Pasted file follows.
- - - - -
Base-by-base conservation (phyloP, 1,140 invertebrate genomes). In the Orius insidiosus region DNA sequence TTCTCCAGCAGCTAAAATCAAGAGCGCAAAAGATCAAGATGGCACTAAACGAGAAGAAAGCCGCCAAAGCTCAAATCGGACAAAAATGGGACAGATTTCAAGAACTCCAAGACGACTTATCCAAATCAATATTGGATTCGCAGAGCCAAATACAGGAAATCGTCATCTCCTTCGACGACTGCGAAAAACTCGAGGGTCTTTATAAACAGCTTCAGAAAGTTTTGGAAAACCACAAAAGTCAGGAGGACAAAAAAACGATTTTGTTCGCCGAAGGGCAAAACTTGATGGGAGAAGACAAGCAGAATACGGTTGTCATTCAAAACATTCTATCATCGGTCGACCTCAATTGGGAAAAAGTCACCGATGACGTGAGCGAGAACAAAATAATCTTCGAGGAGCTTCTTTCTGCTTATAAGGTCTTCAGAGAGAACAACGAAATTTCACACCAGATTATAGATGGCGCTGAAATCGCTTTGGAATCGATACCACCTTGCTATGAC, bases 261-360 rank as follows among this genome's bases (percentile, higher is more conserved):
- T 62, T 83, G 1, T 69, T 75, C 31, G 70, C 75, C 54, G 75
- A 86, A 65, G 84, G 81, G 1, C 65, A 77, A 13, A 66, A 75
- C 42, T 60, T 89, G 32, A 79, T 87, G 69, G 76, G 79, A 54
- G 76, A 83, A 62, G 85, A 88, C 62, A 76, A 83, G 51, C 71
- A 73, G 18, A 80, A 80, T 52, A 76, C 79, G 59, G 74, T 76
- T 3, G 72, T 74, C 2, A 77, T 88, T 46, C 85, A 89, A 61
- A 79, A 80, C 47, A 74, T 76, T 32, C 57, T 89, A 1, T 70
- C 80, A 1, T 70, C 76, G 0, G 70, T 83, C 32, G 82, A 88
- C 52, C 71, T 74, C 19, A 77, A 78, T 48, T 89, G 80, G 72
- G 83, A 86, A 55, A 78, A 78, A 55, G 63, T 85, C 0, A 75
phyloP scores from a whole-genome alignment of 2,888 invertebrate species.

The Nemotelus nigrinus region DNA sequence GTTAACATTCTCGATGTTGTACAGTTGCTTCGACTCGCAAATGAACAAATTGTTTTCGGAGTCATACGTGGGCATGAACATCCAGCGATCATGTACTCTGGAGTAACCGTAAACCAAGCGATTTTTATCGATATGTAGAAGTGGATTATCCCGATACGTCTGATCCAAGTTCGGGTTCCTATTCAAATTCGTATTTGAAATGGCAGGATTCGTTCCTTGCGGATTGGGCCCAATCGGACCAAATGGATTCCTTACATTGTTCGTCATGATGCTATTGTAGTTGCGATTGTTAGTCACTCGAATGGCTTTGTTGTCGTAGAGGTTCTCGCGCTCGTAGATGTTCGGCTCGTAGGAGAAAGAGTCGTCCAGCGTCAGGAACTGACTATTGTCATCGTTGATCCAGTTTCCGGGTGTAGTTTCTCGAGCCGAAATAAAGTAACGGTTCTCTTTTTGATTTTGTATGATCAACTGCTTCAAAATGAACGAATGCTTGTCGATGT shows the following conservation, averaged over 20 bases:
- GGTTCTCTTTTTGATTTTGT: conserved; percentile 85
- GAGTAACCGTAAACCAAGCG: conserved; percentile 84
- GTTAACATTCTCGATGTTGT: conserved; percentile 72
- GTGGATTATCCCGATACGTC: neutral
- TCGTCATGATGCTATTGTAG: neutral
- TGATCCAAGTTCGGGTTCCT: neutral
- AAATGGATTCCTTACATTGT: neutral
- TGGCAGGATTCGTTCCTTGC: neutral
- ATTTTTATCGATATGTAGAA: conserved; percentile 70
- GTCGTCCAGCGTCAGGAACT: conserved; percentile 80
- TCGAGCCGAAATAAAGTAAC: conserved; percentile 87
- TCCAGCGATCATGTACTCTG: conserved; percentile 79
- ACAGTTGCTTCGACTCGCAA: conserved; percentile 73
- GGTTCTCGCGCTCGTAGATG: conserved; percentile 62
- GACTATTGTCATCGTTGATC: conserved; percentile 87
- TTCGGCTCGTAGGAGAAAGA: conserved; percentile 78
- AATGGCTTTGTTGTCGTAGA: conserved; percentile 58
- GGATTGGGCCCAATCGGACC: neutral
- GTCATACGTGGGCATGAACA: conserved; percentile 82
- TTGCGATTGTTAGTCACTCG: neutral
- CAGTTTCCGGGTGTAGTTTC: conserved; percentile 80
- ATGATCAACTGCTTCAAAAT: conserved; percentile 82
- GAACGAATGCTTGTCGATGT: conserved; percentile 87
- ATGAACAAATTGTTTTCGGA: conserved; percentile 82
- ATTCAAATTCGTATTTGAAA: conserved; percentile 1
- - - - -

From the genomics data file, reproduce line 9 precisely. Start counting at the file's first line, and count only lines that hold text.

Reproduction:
- C 80, A 1, T 70, C 76, G 0, G 70, T 83, C 32, G 82, A 88